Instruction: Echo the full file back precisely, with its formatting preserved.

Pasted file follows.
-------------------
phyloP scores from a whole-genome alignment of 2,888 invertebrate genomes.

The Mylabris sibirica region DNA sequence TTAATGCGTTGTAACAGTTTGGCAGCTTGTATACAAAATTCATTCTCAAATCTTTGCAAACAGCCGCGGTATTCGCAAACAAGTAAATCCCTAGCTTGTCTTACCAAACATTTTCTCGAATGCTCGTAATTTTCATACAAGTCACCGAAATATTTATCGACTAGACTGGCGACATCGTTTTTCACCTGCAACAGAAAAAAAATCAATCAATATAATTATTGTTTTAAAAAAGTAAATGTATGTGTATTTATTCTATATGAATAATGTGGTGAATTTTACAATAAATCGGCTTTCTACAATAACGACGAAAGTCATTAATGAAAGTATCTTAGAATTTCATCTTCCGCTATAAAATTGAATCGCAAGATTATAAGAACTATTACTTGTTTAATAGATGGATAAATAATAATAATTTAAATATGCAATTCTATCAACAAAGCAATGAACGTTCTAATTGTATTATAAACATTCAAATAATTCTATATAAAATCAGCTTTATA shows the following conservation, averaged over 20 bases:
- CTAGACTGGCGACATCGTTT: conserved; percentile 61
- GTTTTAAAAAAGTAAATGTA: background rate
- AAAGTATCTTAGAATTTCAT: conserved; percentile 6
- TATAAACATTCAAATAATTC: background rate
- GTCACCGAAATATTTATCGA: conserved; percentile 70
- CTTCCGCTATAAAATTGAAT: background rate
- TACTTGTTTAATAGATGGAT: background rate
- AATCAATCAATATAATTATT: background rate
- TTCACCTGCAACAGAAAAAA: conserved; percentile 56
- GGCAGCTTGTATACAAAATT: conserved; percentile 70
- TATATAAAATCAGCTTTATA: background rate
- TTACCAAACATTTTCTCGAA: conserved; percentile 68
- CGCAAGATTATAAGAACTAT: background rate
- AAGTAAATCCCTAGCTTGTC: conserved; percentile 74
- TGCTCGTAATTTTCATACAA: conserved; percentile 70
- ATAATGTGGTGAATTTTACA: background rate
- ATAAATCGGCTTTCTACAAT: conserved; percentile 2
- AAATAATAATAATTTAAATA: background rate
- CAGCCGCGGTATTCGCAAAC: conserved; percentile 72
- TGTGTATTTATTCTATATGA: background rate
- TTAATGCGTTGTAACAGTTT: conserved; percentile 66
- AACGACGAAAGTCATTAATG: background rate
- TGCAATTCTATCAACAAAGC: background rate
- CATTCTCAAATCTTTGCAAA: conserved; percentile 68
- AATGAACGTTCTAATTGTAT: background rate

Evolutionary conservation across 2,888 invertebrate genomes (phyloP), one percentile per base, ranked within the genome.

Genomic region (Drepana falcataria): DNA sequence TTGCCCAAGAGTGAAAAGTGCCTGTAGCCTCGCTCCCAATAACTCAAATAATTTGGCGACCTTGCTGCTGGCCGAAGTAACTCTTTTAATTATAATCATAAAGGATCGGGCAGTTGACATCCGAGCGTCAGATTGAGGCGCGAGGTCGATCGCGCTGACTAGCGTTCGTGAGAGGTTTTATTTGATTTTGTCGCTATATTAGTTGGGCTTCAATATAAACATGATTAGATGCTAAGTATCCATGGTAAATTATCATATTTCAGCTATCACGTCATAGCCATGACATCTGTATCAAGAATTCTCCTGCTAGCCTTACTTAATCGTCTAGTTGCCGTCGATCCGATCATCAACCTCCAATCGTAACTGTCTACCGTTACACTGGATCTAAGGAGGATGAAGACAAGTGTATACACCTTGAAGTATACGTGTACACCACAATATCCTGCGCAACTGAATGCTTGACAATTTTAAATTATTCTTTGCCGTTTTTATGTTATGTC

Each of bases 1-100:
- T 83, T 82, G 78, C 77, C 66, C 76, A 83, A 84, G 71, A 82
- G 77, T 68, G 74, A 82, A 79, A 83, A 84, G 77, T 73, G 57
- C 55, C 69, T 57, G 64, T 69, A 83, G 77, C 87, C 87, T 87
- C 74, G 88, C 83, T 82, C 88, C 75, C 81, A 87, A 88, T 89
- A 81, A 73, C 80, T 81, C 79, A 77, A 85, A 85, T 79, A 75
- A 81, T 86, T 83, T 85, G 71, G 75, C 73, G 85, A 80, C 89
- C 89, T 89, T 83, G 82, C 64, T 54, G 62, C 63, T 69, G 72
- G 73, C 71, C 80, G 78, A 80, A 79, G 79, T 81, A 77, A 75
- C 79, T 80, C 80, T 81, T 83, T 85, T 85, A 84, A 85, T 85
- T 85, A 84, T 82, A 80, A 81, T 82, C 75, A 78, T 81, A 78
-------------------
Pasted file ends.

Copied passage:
phyloP scores from a whole-genome alignment of 2,888 invertebrate genomes.

The Mylabris sibirica region DNA sequence TTAATGCGTTGTAACAGTTTGGCAGCTTGTATACAAAATTCATTCTCAAATCTTTGCAAACAGCCGCGGTATTCGCAAACAAGTAAATCCCTAGCTTGTCTTACCAAACATTTTCTCGAATGCTCGTAATTTTCATACAAGTCACCGAAATATTTATCGACTAGACTGGCGACATCGTTTTTCACCTGCAACAGAAAAAAAATCAATCAATATAATTATTGTTTTAAAAAAGTAAATGTATGTGTATTTATTCTATATGAATAATGTGGTGAATTTTACAATAAATCGGCTTTCTACAATAACGACGAAAGTCATTAATGAAAGTATCTTAGAATTTCATCTTCCGCTATAAAATTGAATCGCAAGATTATAAGAACTATTACTTGTTTAATAGATGGATAAATAATAATAATTTAAATATGCAATTCTATCAACAAAGCAATGAACGTTCTAATTGTATTATAAACATTCAAATAATTCTATATAAAATCAGCTTTATA shows the following conservation, averaged over 20 bases:
- CTAGACTGGCGACATCGTTT: conserved; percentile 61
- GTTTTAAAAAAGTAAATGTA: background rate
- AAAGTATCTTAGAATTTCAT: conserved; percentile 6
- TATAAACATTCAAATAATTC: background rate
- GTCACCGAAATATTTATCGA: conserved; percentile 70
- CTTCCGCTATAAAATTGAAT: background rate
- TACTTGTTTAATAGATGGAT: background rate
- AATCAATCAATATAATTATT: background rate
- TTCACCTGCAACAGAAAAAA: conserved; percentile 56
- GGCAGCTTGTATACAAAATT: conserved; percentile 70
- TATATAAAATCAGCTTTATA: background rate
- TTACCAAACATTTTCTCGAA: conserved; percentile 68
- CGCAAGATTATAAGAACTAT: background rate
- AAGTAAATCCCTAGCTTGTC: conserved; percentile 74
- TGCTCGTAATTTTCATACAA: conserved; percentile 70
- ATAATGTGGTGAATTTTACA: background rate
- ATAAATCGGCTTTCTACAAT: conserved; percentile 2
- AAATAATAATAATTTAAATA: background rate
- CAGCCGCGGTATTCGCAAAC: conserved; percentile 72
- TGTGTATTTATTCTATATGA: background rate
- TTAATGCGTTGTAACAGTTT: conserved; percentile 66
- AACGACGAAAGTCATTAATG: background rate
- TGCAATTCTATCAACAAAGC: background rate
- CATTCTCAAATCTTTGCAAA: conserved; percentile 68
- AATGAACGTTCTAATTGTAT: background rate

Evolutionary conservation across 2,888 invertebrate genomes (phyloP), one percentile per base, ranked within the genome.

Genomic region (Drepana falcataria): DNA sequence TTGCCCAAGAGTGAAAAGTGCCTGTAGCCTCGCTCCCAATAACTCAAATAATTTGGCGACCTTGCTGCTGGCCGAAGTAACTCTTTTAATTATAATCATAAAGGATCGGGCAGTTGACATCCGAGCGTCAGATTGAGGCGCGAGGTCGATCGCGCTGACTAGCGTTCGTGAGAGGTTTTATTTGATTTTGTCGCTATATTAGTTGGGCTTCAATATAAACATGATTAGATGCTAAGTATCCATGGTAAATTATCATATTTCAGCTATCACGTCATAGCCATGACATCTGTATCAAGAATTCTCCTGCTAGCCTTACTTAATCGTCTAGTTGCCGTCGATCCGATCATCAACCTCCAATCGTAACTGTCTACCGTTACACTGGATCTAAGGAGGATGAAGACAAGTGTATACACCTTGAAGTATACGTGTACACCACAATATCCTGCGCAACTGAATGCTTGACAATTTTAAATTATTCTTTGCCGTTTTTATGTTATGTC

Each of bases 1-100:
- T 83, T 82, G 78, C 77, C 66, C 76, A 83, A 84, G 71, A 82
- G 77, T 68, G 74, A 82, A 79, A 83, A 84, G 77, T 73, G 57
- C 55, C 69, T 57, G 64, T 69, A 83, G 77, C 87, C 87, T 87
- C 74, G 88, C 83, T 82, C 88, C 75, C 81, A 87, A 88, T 89
- A 81, A 73, C 80, T 81, C 79, A 77, A 85, A 85, T 79, A 75
- A 81, T 86, T 83, T 85, G 71, G 75, C 73, G 85, A 80, C 89
- C 89, T 89, T 83, G 82, C 64, T 54, G 62, C 63, T 69, G 72
- G 73, C 71, C 80, G 78, A 80, A 79, G 79, T 81, A 77, A 75
- C 79, T 80, C 80, T 81, T 83, T 85, T 85, A 84, A 85, T 85
- T 85, A 84, T 82, A 80, A 81, T 82, C 75, A 78, T 81, A 78